Not Clearly Pro or Con to the question "Can Alternative Energy Effectively Replace Fossil Fuels?"
"From suburban New Jersey to urban Los Angeles, millions of Americans are powering their homes with clean electricity that doesn't produce any air or global warming pollution. They are filling their gas tanks with fuels that do not increase our dependence on foreign oil or endanger our national security. How do they do it? It's simple; they tap America's renewable energy resources.
A few decades ago, only back-to-the-land types made serious use of solar panels and windmills, but today renewables have gone mainstream. The latest technology has brought the price of renewables down dramatically, making them more cost-competitive. Demand is booming - large utilities, municipal power companies and suburban developments are seeing the value in wind, biomass and solar power.
Wind power is the fastest growing form of electricity generation in the United States, expanding at an average annual rate of more than 20 percent. Solar energy employs more than 20,000 Americans in high-tech, high-paying jobs. Ethanol producers make 4 billion gallons of fuel a year, equal to 2 percent of our national gasoline use.
This market growth - and all of the environmental benefits that come with it - have given clean energy political muscle. Nearly 20 states have passed renewable portfolio standards that require utilities to generate a percentage of electricity from clean energy resources. Now supporters are pressing for a national standard that would require 20 percent of the country's electricity to come from renewables. "
"Wind, Solar and Biomass Energy Today," www.nrdc.org (accessed Mar. 3, 2009)
Organizations/VIPs/Others Individuals and organizations that do not fit into the other star categories.
"NRDC is the nation's most effective environmental action organization. We use law, science and the support of 1.2 million members and online activists to protect the planet's wildlife and wild places and to ensure a safe and healthy environment for all living things.
Worth Magazine has named NRDC one of America's 100 best charities, and the Wise Giving Alliance of the Better Business Bureau reports that NRDC meets its highest standards for accountability and use of donor funds.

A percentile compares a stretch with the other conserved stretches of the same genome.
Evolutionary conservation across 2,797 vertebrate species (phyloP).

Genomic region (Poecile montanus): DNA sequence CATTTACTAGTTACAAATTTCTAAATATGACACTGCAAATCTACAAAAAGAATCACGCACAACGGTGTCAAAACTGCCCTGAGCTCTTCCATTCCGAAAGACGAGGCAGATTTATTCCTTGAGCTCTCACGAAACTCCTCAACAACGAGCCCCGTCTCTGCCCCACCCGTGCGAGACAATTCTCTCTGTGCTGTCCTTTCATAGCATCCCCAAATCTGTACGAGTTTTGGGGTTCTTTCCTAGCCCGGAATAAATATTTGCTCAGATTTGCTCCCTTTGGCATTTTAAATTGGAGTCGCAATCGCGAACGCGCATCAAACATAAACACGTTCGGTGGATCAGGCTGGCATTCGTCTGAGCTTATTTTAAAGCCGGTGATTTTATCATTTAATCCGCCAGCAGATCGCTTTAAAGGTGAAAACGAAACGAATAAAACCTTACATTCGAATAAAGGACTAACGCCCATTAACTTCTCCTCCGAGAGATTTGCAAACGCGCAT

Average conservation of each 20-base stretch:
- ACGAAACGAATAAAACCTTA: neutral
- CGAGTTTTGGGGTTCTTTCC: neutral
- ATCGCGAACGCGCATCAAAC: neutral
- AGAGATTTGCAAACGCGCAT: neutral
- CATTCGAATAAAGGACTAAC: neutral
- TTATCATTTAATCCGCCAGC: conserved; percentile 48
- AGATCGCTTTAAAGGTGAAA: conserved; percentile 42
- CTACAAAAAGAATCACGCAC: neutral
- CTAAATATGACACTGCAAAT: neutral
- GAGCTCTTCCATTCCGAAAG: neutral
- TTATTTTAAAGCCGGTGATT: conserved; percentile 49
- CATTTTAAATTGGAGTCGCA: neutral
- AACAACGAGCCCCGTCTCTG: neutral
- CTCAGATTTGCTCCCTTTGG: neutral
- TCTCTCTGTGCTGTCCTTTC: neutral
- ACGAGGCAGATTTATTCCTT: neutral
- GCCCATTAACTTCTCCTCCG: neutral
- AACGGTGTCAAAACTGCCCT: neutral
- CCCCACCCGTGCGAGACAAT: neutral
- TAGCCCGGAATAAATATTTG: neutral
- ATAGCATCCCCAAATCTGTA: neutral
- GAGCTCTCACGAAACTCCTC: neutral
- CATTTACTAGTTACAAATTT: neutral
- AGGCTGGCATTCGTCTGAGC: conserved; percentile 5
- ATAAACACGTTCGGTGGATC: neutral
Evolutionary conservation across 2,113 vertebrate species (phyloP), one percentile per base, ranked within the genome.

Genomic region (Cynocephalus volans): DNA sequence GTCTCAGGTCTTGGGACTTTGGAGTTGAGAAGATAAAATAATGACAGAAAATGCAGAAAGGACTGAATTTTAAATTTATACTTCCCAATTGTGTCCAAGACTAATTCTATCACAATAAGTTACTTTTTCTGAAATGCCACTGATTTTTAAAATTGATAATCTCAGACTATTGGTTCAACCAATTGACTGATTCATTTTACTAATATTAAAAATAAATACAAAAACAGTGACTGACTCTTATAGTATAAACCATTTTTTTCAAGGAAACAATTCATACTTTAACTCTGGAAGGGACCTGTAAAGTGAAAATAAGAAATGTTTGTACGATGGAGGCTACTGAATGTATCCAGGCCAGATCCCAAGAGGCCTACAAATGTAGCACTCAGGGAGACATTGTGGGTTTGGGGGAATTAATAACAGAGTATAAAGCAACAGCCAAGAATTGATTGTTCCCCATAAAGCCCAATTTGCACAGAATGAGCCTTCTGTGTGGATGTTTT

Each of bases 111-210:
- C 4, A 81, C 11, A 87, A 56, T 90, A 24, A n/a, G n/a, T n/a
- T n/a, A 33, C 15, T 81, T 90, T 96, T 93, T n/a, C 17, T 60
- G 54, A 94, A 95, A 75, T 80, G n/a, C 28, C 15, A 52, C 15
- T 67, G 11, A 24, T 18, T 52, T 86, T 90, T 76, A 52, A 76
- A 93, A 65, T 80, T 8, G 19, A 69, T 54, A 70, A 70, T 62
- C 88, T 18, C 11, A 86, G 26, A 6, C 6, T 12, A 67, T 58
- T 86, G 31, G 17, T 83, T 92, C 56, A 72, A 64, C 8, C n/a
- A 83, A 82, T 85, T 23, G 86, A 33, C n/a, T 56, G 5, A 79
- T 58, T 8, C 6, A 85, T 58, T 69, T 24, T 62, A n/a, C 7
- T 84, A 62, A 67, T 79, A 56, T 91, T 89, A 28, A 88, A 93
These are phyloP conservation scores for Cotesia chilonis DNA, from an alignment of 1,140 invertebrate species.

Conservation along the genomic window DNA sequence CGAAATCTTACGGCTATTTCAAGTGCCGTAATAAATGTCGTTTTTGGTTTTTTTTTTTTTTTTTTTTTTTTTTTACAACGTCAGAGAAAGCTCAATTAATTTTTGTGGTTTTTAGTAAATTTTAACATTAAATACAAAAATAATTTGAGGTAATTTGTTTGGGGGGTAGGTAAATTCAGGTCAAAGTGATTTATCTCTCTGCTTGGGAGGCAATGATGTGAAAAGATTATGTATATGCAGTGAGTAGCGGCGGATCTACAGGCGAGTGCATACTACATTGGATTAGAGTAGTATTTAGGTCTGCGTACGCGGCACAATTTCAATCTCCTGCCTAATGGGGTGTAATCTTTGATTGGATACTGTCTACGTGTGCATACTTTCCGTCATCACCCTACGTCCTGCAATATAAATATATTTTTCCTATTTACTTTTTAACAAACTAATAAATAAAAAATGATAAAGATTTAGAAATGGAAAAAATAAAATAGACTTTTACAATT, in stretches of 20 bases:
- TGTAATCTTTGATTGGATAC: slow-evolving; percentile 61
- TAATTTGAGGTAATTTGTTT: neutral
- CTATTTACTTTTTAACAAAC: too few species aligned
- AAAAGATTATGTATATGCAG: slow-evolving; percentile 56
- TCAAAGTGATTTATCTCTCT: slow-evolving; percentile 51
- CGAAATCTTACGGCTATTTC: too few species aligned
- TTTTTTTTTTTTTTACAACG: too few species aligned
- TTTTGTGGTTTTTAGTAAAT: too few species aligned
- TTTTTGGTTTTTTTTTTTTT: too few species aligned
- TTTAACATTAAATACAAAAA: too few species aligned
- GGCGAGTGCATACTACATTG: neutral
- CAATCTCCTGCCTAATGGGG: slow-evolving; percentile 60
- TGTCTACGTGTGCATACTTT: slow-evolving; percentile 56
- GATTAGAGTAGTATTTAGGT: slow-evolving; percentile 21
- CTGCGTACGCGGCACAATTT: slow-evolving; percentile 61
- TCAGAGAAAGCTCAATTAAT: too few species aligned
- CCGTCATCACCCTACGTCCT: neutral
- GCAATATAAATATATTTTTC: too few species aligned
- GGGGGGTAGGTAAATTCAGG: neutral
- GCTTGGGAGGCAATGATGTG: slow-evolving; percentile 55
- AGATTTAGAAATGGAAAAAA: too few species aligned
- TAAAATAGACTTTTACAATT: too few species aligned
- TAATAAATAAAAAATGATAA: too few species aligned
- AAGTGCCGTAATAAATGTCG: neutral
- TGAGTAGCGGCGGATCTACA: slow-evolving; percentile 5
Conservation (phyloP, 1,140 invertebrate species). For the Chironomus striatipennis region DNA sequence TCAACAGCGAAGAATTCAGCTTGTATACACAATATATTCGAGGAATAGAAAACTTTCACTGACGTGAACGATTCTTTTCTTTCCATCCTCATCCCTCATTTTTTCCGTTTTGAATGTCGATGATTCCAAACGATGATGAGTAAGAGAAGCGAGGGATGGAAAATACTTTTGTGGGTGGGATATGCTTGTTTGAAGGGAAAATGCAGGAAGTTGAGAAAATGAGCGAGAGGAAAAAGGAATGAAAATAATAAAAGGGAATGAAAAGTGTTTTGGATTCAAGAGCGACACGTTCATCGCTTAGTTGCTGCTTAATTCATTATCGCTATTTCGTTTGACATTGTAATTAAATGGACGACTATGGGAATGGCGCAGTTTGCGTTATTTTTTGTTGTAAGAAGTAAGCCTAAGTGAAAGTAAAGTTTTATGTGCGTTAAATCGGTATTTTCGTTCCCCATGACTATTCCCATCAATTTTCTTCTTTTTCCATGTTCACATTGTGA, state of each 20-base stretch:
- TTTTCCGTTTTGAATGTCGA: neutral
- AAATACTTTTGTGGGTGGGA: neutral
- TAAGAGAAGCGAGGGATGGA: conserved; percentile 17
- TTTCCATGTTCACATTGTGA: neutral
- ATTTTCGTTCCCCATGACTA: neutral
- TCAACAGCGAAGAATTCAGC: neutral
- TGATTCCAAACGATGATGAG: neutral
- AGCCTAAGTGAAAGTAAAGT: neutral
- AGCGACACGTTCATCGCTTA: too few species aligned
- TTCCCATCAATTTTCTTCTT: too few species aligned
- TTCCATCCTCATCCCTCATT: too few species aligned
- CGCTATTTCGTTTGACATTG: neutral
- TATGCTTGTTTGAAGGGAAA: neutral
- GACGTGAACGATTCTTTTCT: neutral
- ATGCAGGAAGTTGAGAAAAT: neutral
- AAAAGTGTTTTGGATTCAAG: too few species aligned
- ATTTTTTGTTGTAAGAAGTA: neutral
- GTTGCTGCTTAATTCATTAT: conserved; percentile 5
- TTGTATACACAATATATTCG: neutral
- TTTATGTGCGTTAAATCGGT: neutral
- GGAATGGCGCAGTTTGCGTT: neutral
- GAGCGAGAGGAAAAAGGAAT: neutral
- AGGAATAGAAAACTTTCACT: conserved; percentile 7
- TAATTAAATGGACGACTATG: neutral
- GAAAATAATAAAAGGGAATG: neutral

NRDC was founded in 1970 by a group of law students and attorneys at the forefront of the environmental movement. NRDC lawyers helped write some of America's bedrock environmental laws. Today, our staff of more than 300 lawyers, scientists and policy experts - a MacArthur "genius" award-winner among them - work out of offices in New York, Washington, Chicago, Los Angeles, San Francisco and Beijing.
The New York Times calls us 'One of the nation's most powerful environmental groups.' The National Journal says we're 'A credible and forceful advocate for stringent environmental protection.'
With the support of our members and online activists, NRDC works to solve the most pressing environmental issues we face today: curbing global warming, getting toxic chemicals out of the environment, moving America beyond oil, reviving our oceans, saving wildlife and wild places, and helping China go green."
"About NRDC: Who We Are," www.nrdc.org (accessed Oct. 2, 2008)
"The Natural Resources Defense Council's purpose is to safeguard the Earth: its people, its plants and animals and the natural systems on which all life depends.
We work to restore the integrity of the elements that sustain life - air, land and water - and to defend endangered natural places.
We seek to establish sustainability and good stewardship of the Earth as central ethical imperatives of human society. NRDC affirms the integral place of human beings in the environment.
We strive to protect nature in ways that advance the long-term welfare of present and future generations.
We work to foster the fundamental right of all people to have a voice in decisions that affect their environment. We seek to break down the pattern of disproportionate environmental burdens borne by people of color and others who face social or economic inequities. Ultimately, NRDC strives to help create a new way of life for humankind, one that can be sustained indefinitely without fouling or depleting the resources that support all life on Earth."